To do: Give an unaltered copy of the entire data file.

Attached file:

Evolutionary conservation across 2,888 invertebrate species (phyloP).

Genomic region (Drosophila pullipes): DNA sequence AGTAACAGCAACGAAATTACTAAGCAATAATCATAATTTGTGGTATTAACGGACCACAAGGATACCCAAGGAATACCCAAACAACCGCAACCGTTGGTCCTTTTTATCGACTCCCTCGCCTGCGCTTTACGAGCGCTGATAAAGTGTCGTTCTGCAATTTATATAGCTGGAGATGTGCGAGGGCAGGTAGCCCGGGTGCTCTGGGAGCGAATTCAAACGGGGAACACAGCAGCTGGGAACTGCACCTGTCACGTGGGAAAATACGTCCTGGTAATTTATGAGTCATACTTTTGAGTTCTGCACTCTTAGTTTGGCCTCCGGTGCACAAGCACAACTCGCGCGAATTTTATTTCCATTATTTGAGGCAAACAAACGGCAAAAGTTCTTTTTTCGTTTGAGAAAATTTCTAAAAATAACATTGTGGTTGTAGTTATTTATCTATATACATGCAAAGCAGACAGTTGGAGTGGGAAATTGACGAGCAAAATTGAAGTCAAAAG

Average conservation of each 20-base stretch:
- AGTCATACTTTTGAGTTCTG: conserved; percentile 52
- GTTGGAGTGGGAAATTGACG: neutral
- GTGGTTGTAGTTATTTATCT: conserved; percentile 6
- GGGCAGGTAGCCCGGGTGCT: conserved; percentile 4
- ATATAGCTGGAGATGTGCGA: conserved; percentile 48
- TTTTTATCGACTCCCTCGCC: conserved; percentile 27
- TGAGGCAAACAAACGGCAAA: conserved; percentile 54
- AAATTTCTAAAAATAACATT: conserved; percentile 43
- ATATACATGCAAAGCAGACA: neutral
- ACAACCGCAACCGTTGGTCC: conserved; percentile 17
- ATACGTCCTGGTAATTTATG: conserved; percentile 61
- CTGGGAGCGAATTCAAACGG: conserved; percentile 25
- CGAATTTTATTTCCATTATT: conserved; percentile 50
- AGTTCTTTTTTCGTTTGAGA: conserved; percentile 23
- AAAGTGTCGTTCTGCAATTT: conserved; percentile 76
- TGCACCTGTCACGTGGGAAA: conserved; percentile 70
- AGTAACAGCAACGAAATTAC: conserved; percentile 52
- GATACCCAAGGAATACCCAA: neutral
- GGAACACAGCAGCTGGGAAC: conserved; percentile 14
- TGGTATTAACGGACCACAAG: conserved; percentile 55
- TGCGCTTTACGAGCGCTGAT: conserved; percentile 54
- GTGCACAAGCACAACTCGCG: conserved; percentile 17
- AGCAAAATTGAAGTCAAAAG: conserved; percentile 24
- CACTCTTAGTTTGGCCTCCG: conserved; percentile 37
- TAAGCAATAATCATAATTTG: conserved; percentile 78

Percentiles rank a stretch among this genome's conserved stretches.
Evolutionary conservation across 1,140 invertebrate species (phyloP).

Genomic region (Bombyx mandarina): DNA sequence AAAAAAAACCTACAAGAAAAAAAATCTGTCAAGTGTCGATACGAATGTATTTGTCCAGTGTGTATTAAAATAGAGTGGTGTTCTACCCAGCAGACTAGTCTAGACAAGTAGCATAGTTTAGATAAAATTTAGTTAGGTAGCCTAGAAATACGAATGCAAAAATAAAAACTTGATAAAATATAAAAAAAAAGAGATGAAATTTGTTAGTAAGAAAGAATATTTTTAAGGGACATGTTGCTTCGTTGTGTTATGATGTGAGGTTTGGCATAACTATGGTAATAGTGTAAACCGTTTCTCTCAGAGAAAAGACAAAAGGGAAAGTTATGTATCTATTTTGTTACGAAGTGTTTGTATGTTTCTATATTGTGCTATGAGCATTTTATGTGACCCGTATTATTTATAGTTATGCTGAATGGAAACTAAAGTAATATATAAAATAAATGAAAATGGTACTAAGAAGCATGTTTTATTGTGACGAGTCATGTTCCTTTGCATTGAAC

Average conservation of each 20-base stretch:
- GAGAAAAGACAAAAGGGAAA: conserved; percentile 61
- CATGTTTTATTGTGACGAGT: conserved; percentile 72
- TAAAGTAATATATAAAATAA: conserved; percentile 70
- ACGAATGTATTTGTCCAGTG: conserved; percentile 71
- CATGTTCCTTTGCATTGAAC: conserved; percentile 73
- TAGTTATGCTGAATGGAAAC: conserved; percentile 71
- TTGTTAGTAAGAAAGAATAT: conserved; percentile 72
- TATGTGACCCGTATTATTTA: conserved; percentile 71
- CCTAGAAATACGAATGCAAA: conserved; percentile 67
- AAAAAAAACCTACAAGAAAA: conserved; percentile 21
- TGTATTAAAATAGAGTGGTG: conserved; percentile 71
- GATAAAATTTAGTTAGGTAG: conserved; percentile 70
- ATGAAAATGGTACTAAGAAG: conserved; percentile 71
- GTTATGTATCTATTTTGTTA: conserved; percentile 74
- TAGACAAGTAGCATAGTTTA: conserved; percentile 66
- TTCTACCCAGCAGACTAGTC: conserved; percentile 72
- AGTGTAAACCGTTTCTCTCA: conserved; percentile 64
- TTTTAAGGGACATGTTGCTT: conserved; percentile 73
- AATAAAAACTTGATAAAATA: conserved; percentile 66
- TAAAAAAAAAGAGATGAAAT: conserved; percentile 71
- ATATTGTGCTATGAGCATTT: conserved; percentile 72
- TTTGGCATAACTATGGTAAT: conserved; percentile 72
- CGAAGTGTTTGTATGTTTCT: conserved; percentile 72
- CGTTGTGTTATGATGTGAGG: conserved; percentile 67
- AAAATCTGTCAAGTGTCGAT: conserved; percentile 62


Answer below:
Evolutionary conservation across 2,888 invertebrate species (phyloP).

Genomic region (Drosophila pullipes): DNA sequence AGTAACAGCAACGAAATTACTAAGCAATAATCATAATTTGTGGTATTAACGGACCACAAGGATACCCAAGGAATACCCAAACAACCGCAACCGTTGGTCCTTTTTATCGACTCCCTCGCCTGCGCTTTACGAGCGCTGATAAAGTGTCGTTCTGCAATTTATATAGCTGGAGATGTGCGAGGGCAGGTAGCCCGGGTGCTCTGGGAGCGAATTCAAACGGGGAACACAGCAGCTGGGAACTGCACCTGTCACGTGGGAAAATACGTCCTGGTAATTTATGAGTCATACTTTTGAGTTCTGCACTCTTAGTTTGGCCTCCGGTGCACAAGCACAACTCGCGCGAATTTTATTTCCATTATTTGAGGCAAACAAACGGCAAAAGTTCTTTTTTCGTTTGAGAAAATTTCTAAAAATAACATTGTGGTTGTAGTTATTTATCTATATACATGCAAAGCAGACAGTTGGAGTGGGAAATTGACGAGCAAAATTGAAGTCAAAAG

Average conservation of each 20-base stretch:
- AGTCATACTTTTGAGTTCTG: conserved; percentile 52
- GTTGGAGTGGGAAATTGACG: neutral
- GTGGTTGTAGTTATTTATCT: conserved; percentile 6
- GGGCAGGTAGCCCGGGTGCT: conserved; percentile 4
- ATATAGCTGGAGATGTGCGA: conserved; percentile 48
- TTTTTATCGACTCCCTCGCC: conserved; percentile 27
- TGAGGCAAACAAACGGCAAA: conserved; percentile 54
- AAATTTCTAAAAATAACATT: conserved; percentile 43
- ATATACATGCAAAGCAGACA: neutral
- ACAACCGCAACCGTTGGTCC: conserved; percentile 17
- ATACGTCCTGGTAATTTATG: conserved; percentile 61
- CTGGGAGCGAATTCAAACGG: conserved; percentile 25
- CGAATTTTATTTCCATTATT: conserved; percentile 50
- AGTTCTTTTTTCGTTTGAGA: conserved; percentile 23
- AAAGTGTCGTTCTGCAATTT: conserved; percentile 76
- TGCACCTGTCACGTGGGAAA: conserved; percentile 70
- AGTAACAGCAACGAAATTAC: conserved; percentile 52
- GATACCCAAGGAATACCCAA: neutral
- GGAACACAGCAGCTGGGAAC: conserved; percentile 14
- TGGTATTAACGGACCACAAG: conserved; percentile 55
- TGCGCTTTACGAGCGCTGAT: conserved; percentile 54
- GTGCACAAGCACAACTCGCG: conserved; percentile 17
- AGCAAAATTGAAGTCAAAAG: conserved; percentile 24
- CACTCTTAGTTTGGCCTCCG: conserved; percentile 37
- TAAGCAATAATCATAATTTG: conserved; percentile 78

Percentiles rank a stretch among this genome's conserved stretches.
Evolutionary conservation across 1,140 invertebrate species (phyloP).

Genomic region (Bombyx mandarina): DNA sequence AAAAAAAACCTACAAGAAAAAAAATCTGTCAAGTGTCGATACGAATGTATTTGTCCAGTGTGTATTAAAATAGAGTGGTGTTCTACCCAGCAGACTAGTCTAGACAAGTAGCATAGTTTAGATAAAATTTAGTTAGGTAGCCTAGAAATACGAATGCAAAAATAAAAACTTGATAAAATATAAAAAAAAAGAGATGAAATTTGTTAGTAAGAAAGAATATTTTTAAGGGACATGTTGCTTCGTTGTGTTATGATGTGAGGTTTGGCATAACTATGGTAATAGTGTAAACCGTTTCTCTCAGAGAAAAGACAAAAGGGAAAGTTATGTATCTATTTTGTTACGAAGTGTTTGTATGTTTCTATATTGTGCTATGAGCATTTTATGTGACCCGTATTATTTATAGTTATGCTGAATGGAAACTAAAGTAATATATAAAATAAATGAAAATGGTACTAAGAAGCATGTTTTATTGTGACGAGTCATGTTCCTTTGCATTGAAC

Average conservation of each 20-base stretch:
- GAGAAAAGACAAAAGGGAAA: conserved; percentile 61
- CATGTTTTATTGTGACGAGT: conserved; percentile 72
- TAAAGTAATATATAAAATAA: conserved; percentile 70
- ACGAATGTATTTGTCCAGTG: conserved; percentile 71
- CATGTTCCTTTGCATTGAAC: conserved; percentile 73
- TAGTTATGCTGAATGGAAAC: conserved; percentile 71
- TTGTTAGTAAGAAAGAATAT: conserved; percentile 72
- TATGTGACCCGTATTATTTA: conserved; percentile 71
- CCTAGAAATACGAATGCAAA: conserved; percentile 67
- AAAAAAAACCTACAAGAAAA: conserved; percentile 21
- TGTATTAAAATAGAGTGGTG: conserved; percentile 71
- GATAAAATTTAGTTAGGTAG: conserved; percentile 70
- ATGAAAATGGTACTAAGAAG: conserved; percentile 71
- GTTATGTATCTATTTTGTTA: conserved; percentile 74
- TAGACAAGTAGCATAGTTTA: conserved; percentile 66
- TTCTACCCAGCAGACTAGTC: conserved; percentile 72
- AGTGTAAACCGTTTCTCTCA: conserved; percentile 64
- TTTTAAGGGACATGTTGCTT: conserved; percentile 73
- AATAAAAACTTGATAAAATA: conserved; percentile 66
- TAAAAAAAAAGAGATGAAAT: conserved; percentile 71
- ATATTGTGCTATGAGCATTT: conserved; percentile 72
- TTTGGCATAACTATGGTAAT: conserved; percentile 72
- CGAAGTGTTTGTATGTTTCT: conserved; percentile 72
- CGTTGTGTTATGATGTGAGG: conserved; percentile 67
- AAAATCTGTCAAGTGTCGAT: conserved; percentile 62